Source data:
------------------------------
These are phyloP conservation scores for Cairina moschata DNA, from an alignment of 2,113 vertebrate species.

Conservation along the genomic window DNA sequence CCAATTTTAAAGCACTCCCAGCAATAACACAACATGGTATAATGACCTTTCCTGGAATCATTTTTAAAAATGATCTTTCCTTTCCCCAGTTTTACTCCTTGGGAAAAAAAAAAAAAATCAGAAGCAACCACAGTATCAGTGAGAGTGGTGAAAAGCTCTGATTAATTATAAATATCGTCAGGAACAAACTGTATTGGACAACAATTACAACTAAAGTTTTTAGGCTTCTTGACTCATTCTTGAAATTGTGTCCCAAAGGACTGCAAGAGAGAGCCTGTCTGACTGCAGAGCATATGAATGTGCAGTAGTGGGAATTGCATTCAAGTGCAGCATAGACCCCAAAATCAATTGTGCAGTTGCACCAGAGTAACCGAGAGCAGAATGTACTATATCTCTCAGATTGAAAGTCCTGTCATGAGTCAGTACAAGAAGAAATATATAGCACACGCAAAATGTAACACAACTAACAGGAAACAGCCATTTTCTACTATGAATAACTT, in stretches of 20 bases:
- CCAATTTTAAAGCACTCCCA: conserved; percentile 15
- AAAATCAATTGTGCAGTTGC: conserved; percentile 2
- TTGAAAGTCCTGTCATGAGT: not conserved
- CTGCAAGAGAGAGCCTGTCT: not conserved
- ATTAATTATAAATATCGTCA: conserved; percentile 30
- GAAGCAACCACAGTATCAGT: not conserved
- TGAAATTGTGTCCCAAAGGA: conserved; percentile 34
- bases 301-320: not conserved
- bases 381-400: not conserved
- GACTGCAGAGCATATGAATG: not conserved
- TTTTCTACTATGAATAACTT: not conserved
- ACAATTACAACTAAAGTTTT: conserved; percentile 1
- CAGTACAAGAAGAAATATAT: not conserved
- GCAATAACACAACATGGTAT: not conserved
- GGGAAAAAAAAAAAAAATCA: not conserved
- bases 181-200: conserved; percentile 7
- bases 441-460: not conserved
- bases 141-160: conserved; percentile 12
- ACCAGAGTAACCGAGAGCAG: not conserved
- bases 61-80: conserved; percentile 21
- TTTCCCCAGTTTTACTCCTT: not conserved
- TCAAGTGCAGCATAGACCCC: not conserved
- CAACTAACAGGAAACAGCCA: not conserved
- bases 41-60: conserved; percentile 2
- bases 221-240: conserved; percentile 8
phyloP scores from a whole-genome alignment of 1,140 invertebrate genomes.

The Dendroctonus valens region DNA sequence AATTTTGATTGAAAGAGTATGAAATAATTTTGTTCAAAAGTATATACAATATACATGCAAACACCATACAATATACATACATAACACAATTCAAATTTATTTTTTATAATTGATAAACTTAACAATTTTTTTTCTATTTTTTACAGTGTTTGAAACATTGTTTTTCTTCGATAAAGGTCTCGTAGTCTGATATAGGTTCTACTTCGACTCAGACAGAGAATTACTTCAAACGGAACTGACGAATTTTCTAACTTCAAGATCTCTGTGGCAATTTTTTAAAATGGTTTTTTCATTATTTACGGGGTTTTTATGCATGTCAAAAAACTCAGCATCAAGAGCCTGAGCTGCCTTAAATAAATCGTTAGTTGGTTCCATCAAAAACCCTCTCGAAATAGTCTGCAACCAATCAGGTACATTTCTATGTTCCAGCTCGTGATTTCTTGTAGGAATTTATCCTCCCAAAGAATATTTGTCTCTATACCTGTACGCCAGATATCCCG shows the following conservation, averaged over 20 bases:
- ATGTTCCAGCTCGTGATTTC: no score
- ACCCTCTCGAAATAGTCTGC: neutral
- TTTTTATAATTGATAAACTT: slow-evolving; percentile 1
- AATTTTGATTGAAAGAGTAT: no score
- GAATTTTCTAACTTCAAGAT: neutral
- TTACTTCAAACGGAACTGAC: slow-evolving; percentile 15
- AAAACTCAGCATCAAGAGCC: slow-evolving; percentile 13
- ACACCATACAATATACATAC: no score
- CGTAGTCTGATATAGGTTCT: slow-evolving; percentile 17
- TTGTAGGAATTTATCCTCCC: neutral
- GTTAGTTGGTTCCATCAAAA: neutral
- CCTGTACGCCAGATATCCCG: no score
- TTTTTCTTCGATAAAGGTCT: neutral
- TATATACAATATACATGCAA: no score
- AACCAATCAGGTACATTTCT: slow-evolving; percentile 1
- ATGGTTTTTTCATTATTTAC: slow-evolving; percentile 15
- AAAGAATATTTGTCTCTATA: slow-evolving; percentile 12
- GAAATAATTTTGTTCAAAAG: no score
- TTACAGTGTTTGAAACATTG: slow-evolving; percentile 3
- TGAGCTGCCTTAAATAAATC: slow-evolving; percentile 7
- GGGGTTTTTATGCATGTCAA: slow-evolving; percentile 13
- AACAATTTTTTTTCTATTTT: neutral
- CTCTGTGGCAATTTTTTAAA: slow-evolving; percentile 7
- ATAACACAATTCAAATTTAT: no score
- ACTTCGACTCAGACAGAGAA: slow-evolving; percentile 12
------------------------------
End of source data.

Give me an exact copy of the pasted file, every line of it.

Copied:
These are phyloP conservation scores for Cairina moschata DNA, from an alignment of 2,113 vertebrate species.

Conservation along the genomic window DNA sequence CCAATTTTAAAGCACTCCCAGCAATAACACAACATGGTATAATGACCTTTCCTGGAATCATTTTTAAAAATGATCTTTCCTTTCCCCAGTTTTACTCCTTGGGAAAAAAAAAAAAAATCAGAAGCAACCACAGTATCAGTGAGAGTGGTGAAAAGCTCTGATTAATTATAAATATCGTCAGGAACAAACTGTATTGGACAACAATTACAACTAAAGTTTTTAGGCTTCTTGACTCATTCTTGAAATTGTGTCCCAAAGGACTGCAAGAGAGAGCCTGTCTGACTGCAGAGCATATGAATGTGCAGTAGTGGGAATTGCATTCAAGTGCAGCATAGACCCCAAAATCAATTGTGCAGTTGCACCAGAGTAACCGAGAGCAGAATGTACTATATCTCTCAGATTGAAAGTCCTGTCATGAGTCAGTACAAGAAGAAATATATAGCACACGCAAAATGTAACACAACTAACAGGAAACAGCCATTTTCTACTATGAATAACTT, in stretches of 20 bases:
- CCAATTTTAAAGCACTCCCA: conserved; percentile 15
- AAAATCAATTGTGCAGTTGC: conserved; percentile 2
- TTGAAAGTCCTGTCATGAGT: not conserved
- CTGCAAGAGAGAGCCTGTCT: not conserved
- ATTAATTATAAATATCGTCA: conserved; percentile 30
- GAAGCAACCACAGTATCAGT: not conserved
- TGAAATTGTGTCCCAAAGGA: conserved; percentile 34
- bases 301-320: not conserved
- bases 381-400: not conserved
- GACTGCAGAGCATATGAATG: not conserved
- TTTTCTACTATGAATAACTT: not conserved
- ACAATTACAACTAAAGTTTT: conserved; percentile 1
- CAGTACAAGAAGAAATATAT: not conserved
- GCAATAACACAACATGGTAT: not conserved
- GGGAAAAAAAAAAAAAATCA: not conserved
- bases 181-200: conserved; percentile 7
- bases 441-460: not conserved
- bases 141-160: conserved; percentile 12
- ACCAGAGTAACCGAGAGCAG: not conserved
- bases 61-80: conserved; percentile 21
- TTTCCCCAGTTTTACTCCTT: not conserved
- TCAAGTGCAGCATAGACCCC: not conserved
- CAACTAACAGGAAACAGCCA: not conserved
- bases 41-60: conserved; percentile 2
- bases 221-240: conserved; percentile 8
phyloP scores from a whole-genome alignment of 1,140 invertebrate genomes.

The Dendroctonus valens region DNA sequence AATTTTGATTGAAAGAGTATGAAATAATTTTGTTCAAAAGTATATACAATATACATGCAAACACCATACAATATACATACATAACACAATTCAAATTTATTTTTTATAATTGATAAACTTAACAATTTTTTTTCTATTTTTTACAGTGTTTGAAACATTGTTTTTCTTCGATAAAGGTCTCGTAGTCTGATATAGGTTCTACTTCGACTCAGACAGAGAATTACTTCAAACGGAACTGACGAATTTTCTAACTTCAAGATCTCTGTGGCAATTTTTTAAAATGGTTTTTTCATTATTTACGGGGTTTTTATGCATGTCAAAAAACTCAGCATCAAGAGCCTGAGCTGCCTTAAATAAATCGTTAGTTGGTTCCATCAAAAACCCTCTCGAAATAGTCTGCAACCAATCAGGTACATTTCTATGTTCCAGCTCGTGATTTCTTGTAGGAATTTATCCTCCCAAAGAATATTTGTCTCTATACCTGTACGCCAGATATCCCG shows the following conservation, averaged over 20 bases:
- ATGTTCCAGCTCGTGATTTC: no score
- ACCCTCTCGAAATAGTCTGC: neutral
- TTTTTATAATTGATAAACTT: slow-evolving; percentile 1
- AATTTTGATTGAAAGAGTAT: no score
- GAATTTTCTAACTTCAAGAT: neutral
- TTACTTCAAACGGAACTGAC: slow-evolving; percentile 15
- AAAACTCAGCATCAAGAGCC: slow-evolving; percentile 13
- ACACCATACAATATACATAC: no score
- CGTAGTCTGATATAGGTTCT: slow-evolving; percentile 17
- TTGTAGGAATTTATCCTCCC: neutral
- GTTAGTTGGTTCCATCAAAA: neutral
- CCTGTACGCCAGATATCCCG: no score
- TTTTTCTTCGATAAAGGTCT: neutral
- TATATACAATATACATGCAA: no score
- AACCAATCAGGTACATTTCT: slow-evolving; percentile 1
- ATGGTTTTTTCATTATTTAC: slow-evolving; percentile 15
- AAAGAATATTTGTCTCTATA: slow-evolving; percentile 12
- GAAATAATTTTGTTCAAAAG: no score
- TTACAGTGTTTGAAACATTG: slow-evolving; percentile 3
- TGAGCTGCCTTAAATAAATC: slow-evolving; percentile 7
- GGGGTTTTTATGCATGTCAA: slow-evolving; percentile 13
- AACAATTTTTTTTCTATTTT: neutral
- CTCTGTGGCAATTTTTTAAA: slow-evolving; percentile 7
- ATAACACAATTCAAATTTAT: no score
- ACTTCGACTCAGACAGAGAA: slow-evolving; percentile 12